To reorganise their business using the tools provided by StaRUG, the company’s management works with its Chief Restructuring Officer (CRO) or insolvency advisors, and, if appointed, the court-appointed rehabilitation moderators or restructuring practitioners, to prepare a detailed restructuring plan. This plan is the centrepiece of any StaRUG restructuring scheme. It specifies the reorganisation measures needed for successful restructuring. The plan is divided into two parts, a declaratory part and a constructive part, and must contain information that includes a description of the challenges the company is facing and which creditors are to be included in the reorganisation. The plan must also contain a comparative analysis to confirm that the reorganisation measures will place the creditors in a better position than a comparable alternative scenario. In doing this, the company creates transparency, gains trust, and is better able to convince the creditors of the benefits of the reorganisation measures. Both the comparable scenario and the restructuring plan as a whole will depend on the individual circumstances of the case at hand. If the creditors approve the restructuring plan, implementation begins straight away. Once the measures have been carried out, the StaRUG proceedings are considered to have been successfully completed.


Comprehensive advice and support during StaRUG reorganisation proceedings

Reorganisation of a company can be complex, particularly when it comes to defining and implementing specific reorganisation measures. Support from Schultze & Braun’s experienced restructuring experts is a real advantage here. Our specialists help companies prepare and agree a restructuring plan and provide support during implementation of the various measures. Our experts take whatever role you and your company need them to: We are your advisors, act in the responsible role of CRO, and also assume the duties of rehabilitation mediator or restructuring practitioner, which are usually appointed by the court.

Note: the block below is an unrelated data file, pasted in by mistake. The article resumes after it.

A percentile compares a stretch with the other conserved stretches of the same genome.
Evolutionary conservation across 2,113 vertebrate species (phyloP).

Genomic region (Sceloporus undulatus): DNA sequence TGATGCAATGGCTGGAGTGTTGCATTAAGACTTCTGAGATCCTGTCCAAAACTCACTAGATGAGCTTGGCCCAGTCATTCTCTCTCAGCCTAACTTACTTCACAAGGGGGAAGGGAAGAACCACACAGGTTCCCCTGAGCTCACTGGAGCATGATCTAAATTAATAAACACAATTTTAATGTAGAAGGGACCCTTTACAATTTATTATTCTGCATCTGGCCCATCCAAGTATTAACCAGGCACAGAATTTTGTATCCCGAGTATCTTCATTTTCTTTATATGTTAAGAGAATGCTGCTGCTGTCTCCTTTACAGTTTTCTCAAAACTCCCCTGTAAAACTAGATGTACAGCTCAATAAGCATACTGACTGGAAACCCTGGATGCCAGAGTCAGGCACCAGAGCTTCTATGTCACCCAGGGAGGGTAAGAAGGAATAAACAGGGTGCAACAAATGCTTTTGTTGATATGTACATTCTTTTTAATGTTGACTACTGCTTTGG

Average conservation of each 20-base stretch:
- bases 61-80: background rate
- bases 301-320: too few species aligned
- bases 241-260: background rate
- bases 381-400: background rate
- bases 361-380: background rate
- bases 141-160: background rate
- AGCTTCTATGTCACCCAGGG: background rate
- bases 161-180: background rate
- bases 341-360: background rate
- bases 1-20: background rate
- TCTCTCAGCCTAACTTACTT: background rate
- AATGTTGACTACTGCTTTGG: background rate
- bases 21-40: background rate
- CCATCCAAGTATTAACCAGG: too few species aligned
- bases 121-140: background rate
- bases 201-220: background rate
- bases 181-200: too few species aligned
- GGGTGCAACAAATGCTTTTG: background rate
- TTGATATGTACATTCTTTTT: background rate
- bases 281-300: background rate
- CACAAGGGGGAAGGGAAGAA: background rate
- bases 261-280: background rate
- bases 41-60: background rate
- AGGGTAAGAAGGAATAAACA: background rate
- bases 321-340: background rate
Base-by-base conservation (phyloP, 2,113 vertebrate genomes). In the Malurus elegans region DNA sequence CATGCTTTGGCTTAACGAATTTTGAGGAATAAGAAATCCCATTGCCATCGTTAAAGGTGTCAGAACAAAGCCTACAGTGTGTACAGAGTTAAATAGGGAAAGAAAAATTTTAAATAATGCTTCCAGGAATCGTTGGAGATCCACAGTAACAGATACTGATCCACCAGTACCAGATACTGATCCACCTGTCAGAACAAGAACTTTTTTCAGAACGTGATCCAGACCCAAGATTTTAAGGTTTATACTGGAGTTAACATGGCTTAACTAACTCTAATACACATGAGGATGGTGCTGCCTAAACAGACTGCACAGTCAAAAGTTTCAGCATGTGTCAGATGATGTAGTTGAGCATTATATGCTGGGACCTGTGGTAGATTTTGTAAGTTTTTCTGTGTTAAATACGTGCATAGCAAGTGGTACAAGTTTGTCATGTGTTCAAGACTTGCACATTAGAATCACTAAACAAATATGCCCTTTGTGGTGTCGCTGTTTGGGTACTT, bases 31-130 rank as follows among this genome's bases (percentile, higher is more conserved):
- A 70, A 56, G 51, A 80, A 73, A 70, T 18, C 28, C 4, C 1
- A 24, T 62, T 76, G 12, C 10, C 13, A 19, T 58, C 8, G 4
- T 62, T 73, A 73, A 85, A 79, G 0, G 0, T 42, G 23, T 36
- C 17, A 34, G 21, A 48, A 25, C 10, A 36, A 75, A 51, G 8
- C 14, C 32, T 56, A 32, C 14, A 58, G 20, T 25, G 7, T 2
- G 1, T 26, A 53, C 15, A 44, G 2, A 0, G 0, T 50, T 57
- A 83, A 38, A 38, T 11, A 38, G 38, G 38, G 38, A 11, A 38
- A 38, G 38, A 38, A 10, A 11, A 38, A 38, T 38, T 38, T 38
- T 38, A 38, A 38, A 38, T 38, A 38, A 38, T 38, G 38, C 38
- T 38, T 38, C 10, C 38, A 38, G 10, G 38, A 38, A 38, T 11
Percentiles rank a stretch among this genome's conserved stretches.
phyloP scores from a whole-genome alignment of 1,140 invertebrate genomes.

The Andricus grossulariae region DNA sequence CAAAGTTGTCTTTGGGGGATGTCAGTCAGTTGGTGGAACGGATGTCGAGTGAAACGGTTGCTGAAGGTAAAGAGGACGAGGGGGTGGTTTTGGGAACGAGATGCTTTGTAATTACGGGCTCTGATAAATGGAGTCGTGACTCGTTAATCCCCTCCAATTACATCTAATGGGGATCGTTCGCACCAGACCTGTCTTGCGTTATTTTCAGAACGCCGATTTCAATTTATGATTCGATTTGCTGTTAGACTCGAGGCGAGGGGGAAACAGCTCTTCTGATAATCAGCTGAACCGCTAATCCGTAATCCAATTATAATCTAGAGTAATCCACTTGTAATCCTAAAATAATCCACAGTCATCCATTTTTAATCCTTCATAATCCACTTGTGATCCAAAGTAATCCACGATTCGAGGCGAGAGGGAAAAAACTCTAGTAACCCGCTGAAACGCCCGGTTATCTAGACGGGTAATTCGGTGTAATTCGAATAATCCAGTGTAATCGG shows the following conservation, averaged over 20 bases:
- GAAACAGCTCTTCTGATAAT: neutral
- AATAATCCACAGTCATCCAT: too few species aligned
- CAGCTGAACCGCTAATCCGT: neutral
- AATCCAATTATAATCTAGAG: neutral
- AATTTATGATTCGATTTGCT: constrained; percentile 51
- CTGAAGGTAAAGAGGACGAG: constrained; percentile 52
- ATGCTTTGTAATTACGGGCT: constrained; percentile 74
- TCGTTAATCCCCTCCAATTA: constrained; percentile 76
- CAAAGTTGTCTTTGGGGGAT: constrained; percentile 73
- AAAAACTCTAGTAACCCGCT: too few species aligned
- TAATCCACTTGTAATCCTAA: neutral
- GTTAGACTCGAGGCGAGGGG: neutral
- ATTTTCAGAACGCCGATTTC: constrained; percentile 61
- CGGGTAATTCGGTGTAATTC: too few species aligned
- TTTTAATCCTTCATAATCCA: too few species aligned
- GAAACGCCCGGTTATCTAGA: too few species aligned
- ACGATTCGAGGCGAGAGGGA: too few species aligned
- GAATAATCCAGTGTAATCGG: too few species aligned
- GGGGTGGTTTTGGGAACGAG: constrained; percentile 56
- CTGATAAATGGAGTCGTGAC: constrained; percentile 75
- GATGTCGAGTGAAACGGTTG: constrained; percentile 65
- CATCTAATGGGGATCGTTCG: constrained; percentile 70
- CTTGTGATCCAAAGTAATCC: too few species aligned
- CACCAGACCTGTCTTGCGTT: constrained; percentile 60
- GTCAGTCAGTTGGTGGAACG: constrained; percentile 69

We steer your reorganisation project carefully and precisely through to a successful conclusion. In addition to experience gathered from numerous insolvency, self-administration and protective shield proceedings, we at Schultze & Braun have also acted in various StaRUG restructuring proceedings. We worked in positions of responsibility together with the debtor’s management team to support and drive reorganisation of the companies and ensure that the rights of creditors were protected.

The best crisis is the crisis that never happens. So recognising signs of crisis via an early warning system is enormously important. The need for an early warning system – also in terms of the potential liability of directors and officers – is laid down in section 1 of the StaRUG. Schultze & Braun can help you put such an early warning system in place, ensuring that your company’s management team is protected against liability risks. It is important to note that the duties to warn of possible grounds for insolvency provided for in the StaRUG, and therefore also potential liability, extend to tax advisors, tax accountants, certified public accountants, sworn auditors and lawyers who work for the company. Schultze & Braun can develop measures so that they too can protect themselves against potential risks and avoid liability.

What can we do for you?


Dr. Dietmar Haffa
Rechtsanwalt (Attorney at Law), Dipl.-Betriebswirt (BA) (certified business accountant), Fachanwalt für Insolvenz- und Sanierungsrecht (Certified Specialist in Insolvency and Reorganisation Law)